South Africa will resume use of the Johnson & Johnson vaccine to vaccinate healthcare workers next week, which will bring some relief to the country, which has suffered a number of blows in its vaccination efforts over the past few months, according to the South African authorities .
The country suspended an early access vaccination program for Johnson & Johnson last week after US health officials suspended the vaccine over concerns about rare blood clots that have occurred in a handful of people who received it.
South Africa’s decision to move forward was the second green light this week for Johnson & Johnson. On Tuesday, the European Union Medicines Agency also recommended resuming the company’s vaccine rollout.
Now many eyes are on Washington, where a federal advisory council is due to meet on Friday to discuss whether to lift the hiatus in the United States.
The blood clots that resulted in the Johnson & Johnson suspensions were all reported in the United States. In South Africa, officials confirmed Thursday that no cases of blood clots were reported among the roughly 290,000 healthcare workers who have received the vaccine to date.
“The temporary suspension in South Africa was in line with the government’s commitment to ensure that comprehensive measures are taken to introduce vaccines,” Cabinet Minister Khumbudzo Ntshavheni told reporters on Thursday.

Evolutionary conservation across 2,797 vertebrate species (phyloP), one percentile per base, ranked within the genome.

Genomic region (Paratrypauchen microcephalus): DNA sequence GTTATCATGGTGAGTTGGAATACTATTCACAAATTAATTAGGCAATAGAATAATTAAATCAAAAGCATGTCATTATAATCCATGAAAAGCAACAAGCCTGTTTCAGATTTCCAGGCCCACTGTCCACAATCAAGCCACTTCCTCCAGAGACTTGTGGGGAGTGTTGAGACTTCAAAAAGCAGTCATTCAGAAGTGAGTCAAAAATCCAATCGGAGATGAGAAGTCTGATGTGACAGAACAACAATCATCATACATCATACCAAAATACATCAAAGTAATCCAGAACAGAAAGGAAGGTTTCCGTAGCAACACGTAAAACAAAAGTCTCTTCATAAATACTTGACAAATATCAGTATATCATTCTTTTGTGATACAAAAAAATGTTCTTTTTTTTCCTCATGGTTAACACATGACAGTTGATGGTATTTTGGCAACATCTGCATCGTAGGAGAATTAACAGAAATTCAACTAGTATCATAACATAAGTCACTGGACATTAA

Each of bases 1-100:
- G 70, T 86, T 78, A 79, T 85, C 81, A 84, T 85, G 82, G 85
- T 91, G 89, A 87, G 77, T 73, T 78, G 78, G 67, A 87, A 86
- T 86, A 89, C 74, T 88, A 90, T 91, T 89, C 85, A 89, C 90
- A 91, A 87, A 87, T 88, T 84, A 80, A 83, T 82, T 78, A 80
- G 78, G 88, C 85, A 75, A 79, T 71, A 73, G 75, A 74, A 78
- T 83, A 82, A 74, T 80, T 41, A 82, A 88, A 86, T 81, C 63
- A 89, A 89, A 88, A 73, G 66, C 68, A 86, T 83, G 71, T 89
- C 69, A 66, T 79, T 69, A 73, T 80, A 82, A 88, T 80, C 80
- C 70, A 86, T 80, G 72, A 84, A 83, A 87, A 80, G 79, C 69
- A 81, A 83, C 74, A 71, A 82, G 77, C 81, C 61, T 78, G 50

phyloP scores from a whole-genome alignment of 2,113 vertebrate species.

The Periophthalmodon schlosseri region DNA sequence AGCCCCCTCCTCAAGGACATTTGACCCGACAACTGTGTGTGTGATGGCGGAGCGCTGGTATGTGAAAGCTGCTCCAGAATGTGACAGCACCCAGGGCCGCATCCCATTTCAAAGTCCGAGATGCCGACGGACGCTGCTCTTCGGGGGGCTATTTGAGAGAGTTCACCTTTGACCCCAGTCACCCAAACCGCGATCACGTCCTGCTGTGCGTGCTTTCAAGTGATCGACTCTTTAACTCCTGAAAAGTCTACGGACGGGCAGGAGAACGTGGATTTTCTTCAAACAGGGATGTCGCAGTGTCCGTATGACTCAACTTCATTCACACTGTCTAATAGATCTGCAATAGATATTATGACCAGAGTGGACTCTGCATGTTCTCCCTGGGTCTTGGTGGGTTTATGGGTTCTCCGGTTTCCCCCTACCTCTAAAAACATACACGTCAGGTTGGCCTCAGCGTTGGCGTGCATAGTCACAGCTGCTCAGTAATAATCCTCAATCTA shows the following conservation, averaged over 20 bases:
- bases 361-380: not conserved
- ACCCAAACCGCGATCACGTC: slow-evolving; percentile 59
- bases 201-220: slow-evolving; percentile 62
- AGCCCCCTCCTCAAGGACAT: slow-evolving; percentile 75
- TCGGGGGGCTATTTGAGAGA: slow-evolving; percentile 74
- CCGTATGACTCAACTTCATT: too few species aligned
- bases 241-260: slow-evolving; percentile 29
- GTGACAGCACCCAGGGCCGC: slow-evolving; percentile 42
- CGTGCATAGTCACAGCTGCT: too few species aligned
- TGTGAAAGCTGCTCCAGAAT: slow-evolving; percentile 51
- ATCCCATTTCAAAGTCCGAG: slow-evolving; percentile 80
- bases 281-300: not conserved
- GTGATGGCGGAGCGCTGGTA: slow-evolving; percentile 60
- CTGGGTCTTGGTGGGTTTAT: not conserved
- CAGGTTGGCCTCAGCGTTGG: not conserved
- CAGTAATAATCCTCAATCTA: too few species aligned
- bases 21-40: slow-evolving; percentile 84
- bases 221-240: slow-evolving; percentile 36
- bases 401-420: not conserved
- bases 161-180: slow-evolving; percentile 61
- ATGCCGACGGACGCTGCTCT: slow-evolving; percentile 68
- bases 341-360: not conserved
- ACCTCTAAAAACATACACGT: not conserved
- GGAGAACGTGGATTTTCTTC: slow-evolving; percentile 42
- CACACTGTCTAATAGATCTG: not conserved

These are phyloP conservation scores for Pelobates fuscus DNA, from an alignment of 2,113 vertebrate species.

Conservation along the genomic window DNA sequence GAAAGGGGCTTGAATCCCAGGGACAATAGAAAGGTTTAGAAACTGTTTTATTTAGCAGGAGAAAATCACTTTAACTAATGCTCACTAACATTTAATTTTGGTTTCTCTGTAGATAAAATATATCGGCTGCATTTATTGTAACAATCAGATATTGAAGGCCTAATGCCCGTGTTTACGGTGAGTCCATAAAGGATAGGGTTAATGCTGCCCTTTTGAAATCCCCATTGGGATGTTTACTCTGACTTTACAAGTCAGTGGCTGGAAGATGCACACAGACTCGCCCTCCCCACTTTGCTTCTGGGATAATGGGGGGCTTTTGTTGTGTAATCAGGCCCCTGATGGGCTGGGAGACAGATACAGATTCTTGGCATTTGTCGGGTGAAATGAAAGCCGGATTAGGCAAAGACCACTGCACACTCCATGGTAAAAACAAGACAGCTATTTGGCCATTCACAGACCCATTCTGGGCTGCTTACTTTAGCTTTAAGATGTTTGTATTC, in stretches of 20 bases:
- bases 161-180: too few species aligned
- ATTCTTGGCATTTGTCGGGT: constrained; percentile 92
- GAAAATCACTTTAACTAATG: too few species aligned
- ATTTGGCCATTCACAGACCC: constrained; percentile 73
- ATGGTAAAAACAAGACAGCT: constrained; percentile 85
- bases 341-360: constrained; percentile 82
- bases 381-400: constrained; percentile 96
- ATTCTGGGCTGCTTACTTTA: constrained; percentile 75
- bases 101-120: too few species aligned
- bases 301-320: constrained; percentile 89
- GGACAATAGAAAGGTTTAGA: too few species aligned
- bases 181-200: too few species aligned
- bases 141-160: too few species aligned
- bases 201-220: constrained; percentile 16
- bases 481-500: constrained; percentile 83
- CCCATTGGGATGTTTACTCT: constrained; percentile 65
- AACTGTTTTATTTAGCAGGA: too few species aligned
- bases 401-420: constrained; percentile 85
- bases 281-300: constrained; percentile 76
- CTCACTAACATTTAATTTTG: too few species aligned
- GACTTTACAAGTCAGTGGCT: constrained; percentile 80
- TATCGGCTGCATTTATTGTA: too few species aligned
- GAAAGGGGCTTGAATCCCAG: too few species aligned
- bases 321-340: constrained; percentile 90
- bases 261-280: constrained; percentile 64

Health experts welcomed the resumption of the vaccination campaign in South Africa, which has seen more coronavirus cases than any other country on the continent and which has suffered serious setbacks in its attempt to fight the virus in recent months.
In February, health officials abandoned plans to use the AstraZeneca vaccine after it was found to be ineffective against a variant of the virus prevalent in South Africa. The decision was made a week after a million doses of the vaccine hit the country and were in a devastating second wave of virus cases.
Although the Johnson & Johnson vaccine has not yet been approved for general use in South Africa, it was used as part of a research study giving early access to the vaccine to the country’s 1.2 million healthcare workers.
South African health officials are preparing to expand vaccinations to the general public from May. As a first step towards a national rollout, the country opened its vaccine registration last week to people over 60, who will be among the first to be vaccinated.
That plan depends on tens of millions of doses of the Pfizer BioNTech vaccine, which requires two doses and is used in large cities. Johnson & Johnson’s single-shot vaccine, which is easier to store and better suited to hard-to-reach populations, is used in rural areas of the country.